The sicker the patient, the more likely that transfusion will be beneficial

The sicker the patient, the more likely that transfusion will be beneficial

Jean-Louis Vincent1, Christophe Lelubre2

1Department of Intensive Care, Erasme Hospital, Université Libre de Bruxelles, Brussels, Belgium; 2Laboratoire de Médecine Expérimentale (ULB 222 Unit), Université Libre de Bruxelles, CHU de Charleroi, A. Vésale Hospital, Montigny-Le-Tilleul, Belgium

Correspondence to: Jean-Louis Vincent, MD, PhD. Department of Intensive Care, Erasme Hospital, Université libre de Bruxelles, Route de Lennik 808, Brussels 1070, Belgium. Email:

Provenance: This is an invited Editorial commissioned by Section Editor Dr. Xue-Zhong Xing [National Cancer Center (NCC)/Cancer Hospital, Chinese Academy of Medical Sciences (CAMS) and Peking Union Medical College (PUMC), Beijing, China].

Comment on: Bergamin FS, Almeida JP, Landoni G, et al. Liberal versus restrictive transfusion strategy in critically ill oncologic patients: The Transfusion Requirements in Critically Ill Oncologic Patients randomized controlled trial. Crit Care Med 2017;45:766-73.

Submitted Nov 01, 2017. Accepted for publication Nov 16, 2017.

doi: 10.21037/jtd.2017.11.102

Although there is a general consensus that decisions to transfuse should not be based on hemoglobin concentrations alone (1), many people still limit blood transfusions to patients with hemoglobin concentrations less than 7 g/dL, because this strategy is easily included in a simple protocol (2). There are two conditions in which transfusions could be more liberal: one is in the presence of coronary artery disease and the other one is related to the severity of the critical illness.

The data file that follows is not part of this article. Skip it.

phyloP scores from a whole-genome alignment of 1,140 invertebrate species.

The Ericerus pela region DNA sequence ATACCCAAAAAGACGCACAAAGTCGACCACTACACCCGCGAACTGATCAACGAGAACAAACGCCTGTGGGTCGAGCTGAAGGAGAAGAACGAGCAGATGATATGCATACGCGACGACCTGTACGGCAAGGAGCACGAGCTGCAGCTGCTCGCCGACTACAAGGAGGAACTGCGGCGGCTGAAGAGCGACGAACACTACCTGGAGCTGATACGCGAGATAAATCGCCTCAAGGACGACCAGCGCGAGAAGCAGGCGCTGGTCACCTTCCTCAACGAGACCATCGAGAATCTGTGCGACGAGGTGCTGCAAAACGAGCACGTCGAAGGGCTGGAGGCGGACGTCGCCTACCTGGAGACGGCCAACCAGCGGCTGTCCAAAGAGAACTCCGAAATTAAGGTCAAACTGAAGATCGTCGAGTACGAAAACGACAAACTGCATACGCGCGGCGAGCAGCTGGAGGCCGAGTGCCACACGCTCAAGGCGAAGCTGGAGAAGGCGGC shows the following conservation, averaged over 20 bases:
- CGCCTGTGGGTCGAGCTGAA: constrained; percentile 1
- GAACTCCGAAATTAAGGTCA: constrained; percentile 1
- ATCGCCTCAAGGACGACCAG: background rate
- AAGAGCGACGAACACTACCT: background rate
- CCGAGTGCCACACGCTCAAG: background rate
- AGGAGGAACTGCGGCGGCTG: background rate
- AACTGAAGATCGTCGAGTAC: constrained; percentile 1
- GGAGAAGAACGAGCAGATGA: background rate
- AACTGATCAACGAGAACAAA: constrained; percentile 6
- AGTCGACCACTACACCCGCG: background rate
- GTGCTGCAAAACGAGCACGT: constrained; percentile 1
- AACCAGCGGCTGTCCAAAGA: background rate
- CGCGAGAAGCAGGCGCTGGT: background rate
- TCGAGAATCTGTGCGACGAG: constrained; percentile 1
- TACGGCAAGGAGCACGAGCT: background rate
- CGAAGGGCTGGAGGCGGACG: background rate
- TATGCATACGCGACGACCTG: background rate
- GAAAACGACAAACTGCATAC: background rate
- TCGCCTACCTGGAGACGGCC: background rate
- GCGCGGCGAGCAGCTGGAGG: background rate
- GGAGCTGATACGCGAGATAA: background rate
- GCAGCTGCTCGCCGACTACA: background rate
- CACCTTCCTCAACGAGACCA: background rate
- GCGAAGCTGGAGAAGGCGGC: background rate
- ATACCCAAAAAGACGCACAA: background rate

Patients with acute coronary syndromes have usually been excluded from randomized controlled trials (RCTs) in this field (3). The reason for this decision is obvious: the primary response to normovolemic anemia is an adrenergic response that can increase myocardial oxygen demand. Blood transfusion has similar effects to those of beta-blocking agents but without reducing oxygen delivery to the tissues (4). It is quite surprising that a RCT was conducted on use of blood transfusions in patients with symptomatic coronary artery disease (5): the trial was rapidly discontinued when it was found that the mortality rate was substantially higher in the restrictive than in the liberal transfusion group (13% vs. 2%, respectively, P=0.03).

Critically ill patients may benefit from blood transfusions more than less severely ill individuals. This is not surprising. Relatively healthy individuals who have recently undergone surgery or trauma are able to recover slowly without particular support, even with relatively low hemoglobin concentrations. However, patients with or at risk of organ function have less physiological reserve and are more likely to be vulnerable to a decrease in hemoglobin concentration.

This latter point is illustrated well by a recent study by Bergamin et al. (6). The authors randomized 300 adult patients with cancer and septic shock at ICU admission to a liberal (n=149) or a restrictive transfusion strategy (n=151), using the now usual thresholds of 9 vs. 7 g/dL, respectively. Patients in the liberal group received a median of 1 [0–3] red blood cell (RBC) unit and the restrictive group a median of 0 [0–2] units. The patients were very ill, with a mean Simplified Acute Physiology Score (SAPS) II of about 57, a sequential organ failure assessment (SOFA) score of around 7 and an overall mortality rate close to 50%. The 28-day mortality rate in the liberal group was 45% (67 patients) vs. 56% (84 patients) in the restrictive group. At 90 days after randomization, the mortality rate was lower in the liberal than in the restrictive group (59% vs. 70%, P=0.03).